Why I Used To Wake Up At 5 a.m. To Read To My Daughter
November 2, 2017
My daughter was born towards the end of August, and by the end of September, when she was barely a month old, I had chosen the first book I would read to her: a cute, 6-page, lift-the-flap book called “Where is Baby’s Belly Button?”. Each page of the flap book revealed the baby’s eyes, mouth, feet, hands, and, of course, the eponymous belly button. My daughter (let’s just call her D) loved it (or so I was convinced). The colours were bright, the artwork adorable, and she could (of course, I had a wunderkind) swat at the pages.
From then on, there was no stopping me, D and I went through “100 First Words”, “Animals”, and of course, every night before she slept, the classic (for a reason) “Good Night Moon”. It became, and still is, our ‘thing’. I would wake up at the ungodly hour of 5 a.m. to read to, and with her.
According to Dr. Mary Adams, Medical Director at Reach Out & Read, “reading a book to your newborn is a one-on-one activity that you can really turn into a special time with your baby … it exposes the baby to the sound of your voice, which is soothing for him”. I found this especially true, as till date I am the first person D turns to when she wants a book read, and she is the one person I cannot stop buying books for.
At a regular visit to her paediatrician, I asked if reading makes any difference to them at such a young age. The doctor sweetly, but condescendingly, dismissed it telling me I could if I’d like, but I’m sure what he really meant was what was I thinking. After that, there were times when I questioned myself – did D really enjoy this? Was I just doing this because it gave me something to do with her? Was I becoming one of those parents who forced his hobbies on his child? But something told me to persevere. When D was about 6 months old, on being asked, she correctly pointed out her mother’s eyes. I was totally convinced that it all went back to “Where is Baby’s Belly Button?”, and she had learnt to identify eyes at the ripe old age of 1 month! I felt vindicated.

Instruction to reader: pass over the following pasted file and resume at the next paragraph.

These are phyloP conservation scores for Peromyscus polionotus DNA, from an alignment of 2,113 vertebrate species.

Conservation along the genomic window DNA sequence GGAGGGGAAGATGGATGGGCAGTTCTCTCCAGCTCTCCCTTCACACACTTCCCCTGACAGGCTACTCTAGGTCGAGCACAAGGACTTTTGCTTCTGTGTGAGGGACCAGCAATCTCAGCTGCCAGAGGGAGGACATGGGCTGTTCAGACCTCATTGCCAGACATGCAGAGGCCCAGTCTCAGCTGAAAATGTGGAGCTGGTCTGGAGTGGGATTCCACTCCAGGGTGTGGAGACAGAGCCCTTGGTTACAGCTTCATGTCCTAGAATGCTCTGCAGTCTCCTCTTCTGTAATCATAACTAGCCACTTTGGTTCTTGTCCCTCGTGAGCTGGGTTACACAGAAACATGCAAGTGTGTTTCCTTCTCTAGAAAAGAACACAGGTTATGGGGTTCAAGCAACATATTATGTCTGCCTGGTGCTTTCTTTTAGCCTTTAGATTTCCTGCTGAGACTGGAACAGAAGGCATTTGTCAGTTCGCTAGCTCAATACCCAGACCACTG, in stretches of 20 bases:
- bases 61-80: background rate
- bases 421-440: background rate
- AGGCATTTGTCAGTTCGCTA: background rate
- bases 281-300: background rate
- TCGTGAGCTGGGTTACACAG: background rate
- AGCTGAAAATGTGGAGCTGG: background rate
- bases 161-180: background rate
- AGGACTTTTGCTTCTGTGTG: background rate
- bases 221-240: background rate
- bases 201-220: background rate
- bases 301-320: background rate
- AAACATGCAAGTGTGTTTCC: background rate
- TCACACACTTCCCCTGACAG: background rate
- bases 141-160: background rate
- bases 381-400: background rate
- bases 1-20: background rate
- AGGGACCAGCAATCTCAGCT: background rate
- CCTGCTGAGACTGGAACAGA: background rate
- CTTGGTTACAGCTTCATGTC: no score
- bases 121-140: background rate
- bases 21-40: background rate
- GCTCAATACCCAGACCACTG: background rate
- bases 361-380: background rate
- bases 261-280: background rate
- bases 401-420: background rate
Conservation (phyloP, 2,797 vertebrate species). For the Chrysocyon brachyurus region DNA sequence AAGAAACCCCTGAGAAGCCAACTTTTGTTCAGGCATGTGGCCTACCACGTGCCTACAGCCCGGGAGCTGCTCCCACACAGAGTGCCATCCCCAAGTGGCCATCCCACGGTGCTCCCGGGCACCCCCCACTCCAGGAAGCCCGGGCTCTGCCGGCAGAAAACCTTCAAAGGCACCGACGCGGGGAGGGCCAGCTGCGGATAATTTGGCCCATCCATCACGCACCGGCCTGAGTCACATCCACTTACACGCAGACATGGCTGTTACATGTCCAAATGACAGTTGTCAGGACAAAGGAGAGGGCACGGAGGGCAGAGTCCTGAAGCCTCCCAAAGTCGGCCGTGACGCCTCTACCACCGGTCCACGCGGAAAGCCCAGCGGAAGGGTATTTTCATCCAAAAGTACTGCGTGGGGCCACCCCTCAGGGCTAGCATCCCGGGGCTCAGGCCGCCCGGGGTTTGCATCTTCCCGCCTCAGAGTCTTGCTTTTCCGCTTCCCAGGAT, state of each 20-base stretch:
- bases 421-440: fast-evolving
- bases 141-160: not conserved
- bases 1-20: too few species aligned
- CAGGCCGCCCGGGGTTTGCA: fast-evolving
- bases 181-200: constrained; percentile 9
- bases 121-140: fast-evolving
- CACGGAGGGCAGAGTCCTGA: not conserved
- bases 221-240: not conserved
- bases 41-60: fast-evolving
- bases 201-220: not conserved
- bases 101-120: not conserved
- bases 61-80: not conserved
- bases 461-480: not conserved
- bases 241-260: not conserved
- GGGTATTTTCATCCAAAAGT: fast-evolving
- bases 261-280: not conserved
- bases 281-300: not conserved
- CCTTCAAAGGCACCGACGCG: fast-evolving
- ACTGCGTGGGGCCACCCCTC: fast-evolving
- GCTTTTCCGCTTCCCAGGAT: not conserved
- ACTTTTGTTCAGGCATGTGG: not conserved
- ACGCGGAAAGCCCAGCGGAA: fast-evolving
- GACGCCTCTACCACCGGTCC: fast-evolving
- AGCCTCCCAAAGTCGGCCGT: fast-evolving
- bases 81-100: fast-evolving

According to a study at the University of California, Santa Cruz, reading aloud to a new-born introduces him to an extensive vocabulary at an early age, and the earlier he acquires language the more likely he is to master it. Interestingly, through his study, Dominic Massaro stresses the importance of reading picture books and not just any books to infants. He goes on to emphasise that reading improves a child’s vocabulary more than just talking to him. My personal experience bears this out because D is constantly praised for vocabulary in school.
D is now over three. Our love for books and stories has evolved into creating our own worlds; making up fictional characters like a pair of rabbit friends called “Bitty” and “Rabby” and getting lost in our imaginative world with other friends like “Mr. Lion” (who needs some cheering up) and “Ms. Snail” (who is always looking for leaves to feed her kids). Reading has bridged the age gap between us; when we are lost in our books, we aren’t father and daughter, but just two explorers, setting off on our next literary adventure together.
Check out the list of books Nirbhay and his daughter have loved and pick up one for your child.
What about you? Do you read to your child? What are some of your child’s favourites? Share with us in the comments.
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As a young boy, Nirbhay had the annoying habit of waking up at 5 a.m. Since television was a big no-no, he had no choice but to read to entertain himself and that is how his love affair with books began. A true-blue Piscean, books paved the path to his fantasy worlds- worlds he’d often rather stay in. Nirbhay is the co-founder and publisher of The Curious Reader.
You can read his articles, here.